We're definitely into long term investing, but some companies are simply bad investments over any time frame. It hits us in the gut when we see fellow investors suffer a loss. Anyone who held RigNet, Inc. (NASDAQ:RNET) for five years would be nursing their metaphorical wounds since the share price dropped 85% in that time. And it's not just long term holders hurting, because the stock is down 63% in the last year. The falls have accelerated recently, with the share price down 30% in the last three months.
While a drop like that is definitely a body blow, money isn't as important as health and happiness.
RigNet isn't currently profitable, so most analysts would look to revenue growth to get an idea of how fast the underlying business is growing. Generally speaking, companies without profits are expected to grow revenue every year, and at a good clip. As you can imagine, fast revenue growth, when maintained, often leads to fast profit growth.
Over half a decade RigNet reduced its trailing twelve month revenue by 8.0% for each year. While far from catastrophic that is not good. The share price fall of 31% (per year, over five years) is a stern reminder that money-losing companies are expected to grow revenue. It takes a certain kind of mental fortitude (or recklessness) to buy shares in a company that loses money and doesn't grow revenue. That is not really what the successful investors we know aim for.
The image below shows how earnings and revenue have tracked over time (if you click on the image you can see greater detail).
You can see how its balance sheet has strengthened (or weakened) over time in this free interactive graphic.
A Different Perspective
RigNet shareholders are down 63% for the year, but the market itself is up 7.9%. However, keep in mind that even the best stocks will sometimes underperform the market over a twelve month period. Unfortunately, last year's performance may indicate unresolved challenges, given that it was worse than the annualised loss of 31% over the last half decade. We realise that Buffett has said investors should 'buy when there is blood on the streets', but we caution that investors should first be sure they are buying a high quality businesses. Most investors take the time to check the data on insider transactions. You can click here to see if insiders have been buying or selling.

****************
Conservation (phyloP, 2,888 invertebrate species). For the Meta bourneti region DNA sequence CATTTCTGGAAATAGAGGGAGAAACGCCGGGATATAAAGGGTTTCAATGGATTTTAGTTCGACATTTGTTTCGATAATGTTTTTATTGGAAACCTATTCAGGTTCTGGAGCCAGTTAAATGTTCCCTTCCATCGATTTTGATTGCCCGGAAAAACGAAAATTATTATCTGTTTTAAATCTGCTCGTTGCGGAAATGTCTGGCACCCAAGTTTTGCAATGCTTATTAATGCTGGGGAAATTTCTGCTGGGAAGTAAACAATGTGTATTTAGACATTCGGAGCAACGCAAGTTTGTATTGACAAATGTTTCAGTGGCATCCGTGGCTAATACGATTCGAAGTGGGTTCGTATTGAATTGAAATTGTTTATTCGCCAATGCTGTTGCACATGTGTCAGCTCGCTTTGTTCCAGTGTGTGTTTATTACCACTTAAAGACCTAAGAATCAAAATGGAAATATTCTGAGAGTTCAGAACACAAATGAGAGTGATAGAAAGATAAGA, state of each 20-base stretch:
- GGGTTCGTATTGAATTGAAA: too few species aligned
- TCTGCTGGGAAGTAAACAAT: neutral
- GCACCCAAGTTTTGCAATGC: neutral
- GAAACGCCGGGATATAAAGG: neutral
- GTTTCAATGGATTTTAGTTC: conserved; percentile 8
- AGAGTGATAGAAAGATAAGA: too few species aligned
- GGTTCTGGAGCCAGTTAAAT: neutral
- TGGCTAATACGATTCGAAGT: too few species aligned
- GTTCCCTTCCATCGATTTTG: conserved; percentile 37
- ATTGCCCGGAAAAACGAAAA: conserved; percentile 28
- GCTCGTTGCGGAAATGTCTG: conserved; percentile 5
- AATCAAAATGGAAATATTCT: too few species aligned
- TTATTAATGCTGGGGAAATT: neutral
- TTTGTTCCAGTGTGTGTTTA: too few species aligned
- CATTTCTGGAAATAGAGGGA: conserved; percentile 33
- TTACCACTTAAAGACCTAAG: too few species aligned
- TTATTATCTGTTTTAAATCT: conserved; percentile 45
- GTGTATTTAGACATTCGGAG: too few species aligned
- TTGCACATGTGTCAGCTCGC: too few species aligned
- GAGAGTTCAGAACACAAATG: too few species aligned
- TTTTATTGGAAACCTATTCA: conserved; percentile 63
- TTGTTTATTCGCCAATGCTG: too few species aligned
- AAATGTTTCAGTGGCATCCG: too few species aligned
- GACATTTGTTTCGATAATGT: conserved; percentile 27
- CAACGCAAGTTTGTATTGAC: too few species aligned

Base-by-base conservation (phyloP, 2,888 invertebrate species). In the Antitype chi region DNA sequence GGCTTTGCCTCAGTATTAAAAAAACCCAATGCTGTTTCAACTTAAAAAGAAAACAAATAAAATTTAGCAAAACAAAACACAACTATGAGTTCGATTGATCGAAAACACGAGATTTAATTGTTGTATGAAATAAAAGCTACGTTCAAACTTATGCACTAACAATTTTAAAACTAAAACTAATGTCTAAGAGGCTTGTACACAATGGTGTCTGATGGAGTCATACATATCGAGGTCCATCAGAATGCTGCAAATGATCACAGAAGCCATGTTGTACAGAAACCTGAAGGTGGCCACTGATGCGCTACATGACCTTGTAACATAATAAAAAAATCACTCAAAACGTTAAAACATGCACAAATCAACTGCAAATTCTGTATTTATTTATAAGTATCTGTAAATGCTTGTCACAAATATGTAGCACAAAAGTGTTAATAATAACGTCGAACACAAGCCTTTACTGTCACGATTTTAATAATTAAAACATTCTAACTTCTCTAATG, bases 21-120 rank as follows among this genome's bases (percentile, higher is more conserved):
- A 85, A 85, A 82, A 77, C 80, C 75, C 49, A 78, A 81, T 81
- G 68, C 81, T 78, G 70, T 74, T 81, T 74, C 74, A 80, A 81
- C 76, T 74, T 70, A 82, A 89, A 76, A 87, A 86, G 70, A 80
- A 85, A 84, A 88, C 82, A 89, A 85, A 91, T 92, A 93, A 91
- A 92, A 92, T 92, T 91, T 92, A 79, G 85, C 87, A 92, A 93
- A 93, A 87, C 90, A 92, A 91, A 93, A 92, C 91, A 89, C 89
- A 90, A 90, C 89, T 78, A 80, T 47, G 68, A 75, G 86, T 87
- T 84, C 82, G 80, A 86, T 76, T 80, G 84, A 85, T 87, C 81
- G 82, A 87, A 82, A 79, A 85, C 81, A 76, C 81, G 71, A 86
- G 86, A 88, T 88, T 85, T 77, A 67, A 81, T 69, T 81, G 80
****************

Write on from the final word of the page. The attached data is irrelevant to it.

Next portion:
If you like to buy stocks alongside management, then you might just love this free list of companies. (Hint: insiders have been buying them).
Please note, the market returns quoted in this article reflect the market weighted average returns of stocks that currently trade on US exchanges.
We aim to bring you long-term focused research analysis driven by fundamental data. Note that our analysis may not factor in the latest price-sensitive company announcements or qualitative material.
If you spot an error that warrants correction, please contact the editor at email@example.com. This article by Simply Wall St is general in nature. It does not constitute a recommendation to buy or sell any stock, and does not take account of your objectives, or your financial situation. Simply Wall St has no position in the stocks mentioned. Thank you for reading.